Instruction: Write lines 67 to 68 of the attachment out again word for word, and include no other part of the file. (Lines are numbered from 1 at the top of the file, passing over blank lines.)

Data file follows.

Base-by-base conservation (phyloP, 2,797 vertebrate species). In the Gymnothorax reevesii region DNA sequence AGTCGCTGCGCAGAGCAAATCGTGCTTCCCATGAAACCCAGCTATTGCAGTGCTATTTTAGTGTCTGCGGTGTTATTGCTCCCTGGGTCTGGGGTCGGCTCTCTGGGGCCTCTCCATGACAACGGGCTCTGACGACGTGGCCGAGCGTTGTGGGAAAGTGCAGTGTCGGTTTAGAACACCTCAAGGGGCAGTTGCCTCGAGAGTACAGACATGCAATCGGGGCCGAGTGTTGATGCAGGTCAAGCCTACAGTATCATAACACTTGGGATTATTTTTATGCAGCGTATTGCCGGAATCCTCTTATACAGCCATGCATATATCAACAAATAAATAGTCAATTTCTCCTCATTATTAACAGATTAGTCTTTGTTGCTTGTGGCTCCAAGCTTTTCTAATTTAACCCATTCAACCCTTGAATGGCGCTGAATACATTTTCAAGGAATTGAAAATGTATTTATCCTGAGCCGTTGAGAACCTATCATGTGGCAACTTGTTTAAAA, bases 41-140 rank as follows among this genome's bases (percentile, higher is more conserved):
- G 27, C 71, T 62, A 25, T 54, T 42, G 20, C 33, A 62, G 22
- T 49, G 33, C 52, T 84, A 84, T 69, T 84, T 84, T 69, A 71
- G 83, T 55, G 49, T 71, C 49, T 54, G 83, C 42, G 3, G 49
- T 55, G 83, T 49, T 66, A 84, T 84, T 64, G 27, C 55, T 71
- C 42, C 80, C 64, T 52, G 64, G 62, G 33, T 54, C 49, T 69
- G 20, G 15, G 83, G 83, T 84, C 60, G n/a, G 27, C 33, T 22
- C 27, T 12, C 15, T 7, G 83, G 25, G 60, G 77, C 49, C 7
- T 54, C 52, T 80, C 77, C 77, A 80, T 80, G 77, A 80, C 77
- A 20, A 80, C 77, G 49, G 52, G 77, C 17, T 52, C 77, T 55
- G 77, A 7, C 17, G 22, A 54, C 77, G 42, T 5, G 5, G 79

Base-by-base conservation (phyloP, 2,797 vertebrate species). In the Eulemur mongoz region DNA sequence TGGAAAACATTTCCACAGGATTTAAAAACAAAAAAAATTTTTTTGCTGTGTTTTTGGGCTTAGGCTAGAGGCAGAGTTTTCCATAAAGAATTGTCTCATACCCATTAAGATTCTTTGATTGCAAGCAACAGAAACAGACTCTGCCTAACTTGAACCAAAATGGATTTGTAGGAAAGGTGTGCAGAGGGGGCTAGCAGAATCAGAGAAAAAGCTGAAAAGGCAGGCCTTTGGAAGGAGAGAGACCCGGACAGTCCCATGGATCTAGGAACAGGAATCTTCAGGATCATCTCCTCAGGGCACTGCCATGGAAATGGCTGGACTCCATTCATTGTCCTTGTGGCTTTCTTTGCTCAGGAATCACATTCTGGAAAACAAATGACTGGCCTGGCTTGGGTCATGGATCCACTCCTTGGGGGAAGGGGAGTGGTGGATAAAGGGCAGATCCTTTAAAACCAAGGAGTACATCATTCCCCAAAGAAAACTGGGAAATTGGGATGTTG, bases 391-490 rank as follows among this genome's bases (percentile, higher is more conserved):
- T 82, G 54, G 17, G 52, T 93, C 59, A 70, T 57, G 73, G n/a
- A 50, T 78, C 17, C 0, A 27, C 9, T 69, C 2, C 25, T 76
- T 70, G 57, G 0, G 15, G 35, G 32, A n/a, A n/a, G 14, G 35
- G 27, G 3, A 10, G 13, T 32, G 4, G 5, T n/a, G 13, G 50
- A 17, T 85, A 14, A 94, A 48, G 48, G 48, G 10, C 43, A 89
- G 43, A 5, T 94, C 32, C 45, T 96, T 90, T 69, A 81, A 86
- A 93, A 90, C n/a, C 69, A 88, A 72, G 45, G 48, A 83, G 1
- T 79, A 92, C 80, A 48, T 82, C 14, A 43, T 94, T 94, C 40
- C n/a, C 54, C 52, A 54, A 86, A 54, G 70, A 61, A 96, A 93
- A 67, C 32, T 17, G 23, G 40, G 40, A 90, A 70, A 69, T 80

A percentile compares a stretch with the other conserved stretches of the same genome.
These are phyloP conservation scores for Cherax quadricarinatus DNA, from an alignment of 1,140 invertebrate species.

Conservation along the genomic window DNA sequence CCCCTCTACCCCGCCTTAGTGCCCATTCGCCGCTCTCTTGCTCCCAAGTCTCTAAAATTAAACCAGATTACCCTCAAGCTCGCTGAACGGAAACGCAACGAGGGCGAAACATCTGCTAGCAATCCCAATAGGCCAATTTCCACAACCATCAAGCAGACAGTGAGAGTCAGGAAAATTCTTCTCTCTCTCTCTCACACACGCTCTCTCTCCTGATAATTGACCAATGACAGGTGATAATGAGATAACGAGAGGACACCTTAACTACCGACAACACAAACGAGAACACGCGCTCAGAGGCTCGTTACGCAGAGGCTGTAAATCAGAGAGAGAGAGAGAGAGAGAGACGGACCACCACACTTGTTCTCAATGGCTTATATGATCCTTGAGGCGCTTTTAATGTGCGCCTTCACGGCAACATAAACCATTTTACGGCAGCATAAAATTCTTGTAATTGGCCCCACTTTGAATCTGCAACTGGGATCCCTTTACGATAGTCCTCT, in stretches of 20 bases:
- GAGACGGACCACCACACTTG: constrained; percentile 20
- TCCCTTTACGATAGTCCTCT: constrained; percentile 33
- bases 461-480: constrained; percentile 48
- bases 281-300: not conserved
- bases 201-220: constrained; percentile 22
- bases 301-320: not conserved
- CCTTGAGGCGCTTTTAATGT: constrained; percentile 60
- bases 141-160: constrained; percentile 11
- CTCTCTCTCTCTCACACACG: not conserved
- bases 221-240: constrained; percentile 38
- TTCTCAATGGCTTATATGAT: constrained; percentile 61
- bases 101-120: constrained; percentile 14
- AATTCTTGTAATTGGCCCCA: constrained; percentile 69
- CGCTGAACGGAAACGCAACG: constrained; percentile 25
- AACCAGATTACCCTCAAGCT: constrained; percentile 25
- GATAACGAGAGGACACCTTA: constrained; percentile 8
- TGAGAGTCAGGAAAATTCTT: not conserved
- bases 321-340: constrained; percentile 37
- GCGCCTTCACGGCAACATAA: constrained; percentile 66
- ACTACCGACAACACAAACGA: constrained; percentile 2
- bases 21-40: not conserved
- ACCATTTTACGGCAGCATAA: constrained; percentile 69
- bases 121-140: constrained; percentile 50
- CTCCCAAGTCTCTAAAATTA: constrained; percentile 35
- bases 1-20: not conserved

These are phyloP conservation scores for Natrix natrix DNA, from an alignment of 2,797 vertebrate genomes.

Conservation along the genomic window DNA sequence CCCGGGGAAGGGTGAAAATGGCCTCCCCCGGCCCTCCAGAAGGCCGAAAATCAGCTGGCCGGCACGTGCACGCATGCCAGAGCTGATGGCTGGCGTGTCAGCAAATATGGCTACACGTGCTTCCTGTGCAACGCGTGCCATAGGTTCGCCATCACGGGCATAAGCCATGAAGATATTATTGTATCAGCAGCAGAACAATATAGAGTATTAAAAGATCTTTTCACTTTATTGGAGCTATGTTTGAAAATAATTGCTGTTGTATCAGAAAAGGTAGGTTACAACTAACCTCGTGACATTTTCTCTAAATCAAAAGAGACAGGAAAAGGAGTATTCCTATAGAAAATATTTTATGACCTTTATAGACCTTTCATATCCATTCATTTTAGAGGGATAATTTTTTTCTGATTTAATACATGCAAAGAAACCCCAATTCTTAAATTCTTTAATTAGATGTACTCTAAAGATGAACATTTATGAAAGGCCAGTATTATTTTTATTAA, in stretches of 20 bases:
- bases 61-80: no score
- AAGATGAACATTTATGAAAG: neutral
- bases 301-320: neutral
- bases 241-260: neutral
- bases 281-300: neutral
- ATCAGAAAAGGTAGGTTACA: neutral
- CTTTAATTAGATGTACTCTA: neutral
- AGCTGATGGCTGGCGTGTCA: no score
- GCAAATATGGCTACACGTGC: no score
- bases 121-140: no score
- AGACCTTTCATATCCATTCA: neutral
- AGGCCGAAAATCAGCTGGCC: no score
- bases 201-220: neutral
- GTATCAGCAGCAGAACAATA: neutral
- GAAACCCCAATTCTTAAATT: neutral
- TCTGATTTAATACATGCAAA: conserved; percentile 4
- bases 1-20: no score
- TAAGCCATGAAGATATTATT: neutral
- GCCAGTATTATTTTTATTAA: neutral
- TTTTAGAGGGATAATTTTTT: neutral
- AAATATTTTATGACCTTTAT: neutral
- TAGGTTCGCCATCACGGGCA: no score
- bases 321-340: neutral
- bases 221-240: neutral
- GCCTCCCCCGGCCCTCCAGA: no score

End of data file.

- GAAACCCCAATTCTTAAATT: neutral
- TCTGATTTAATACATGCAAA: conserved; percentile 4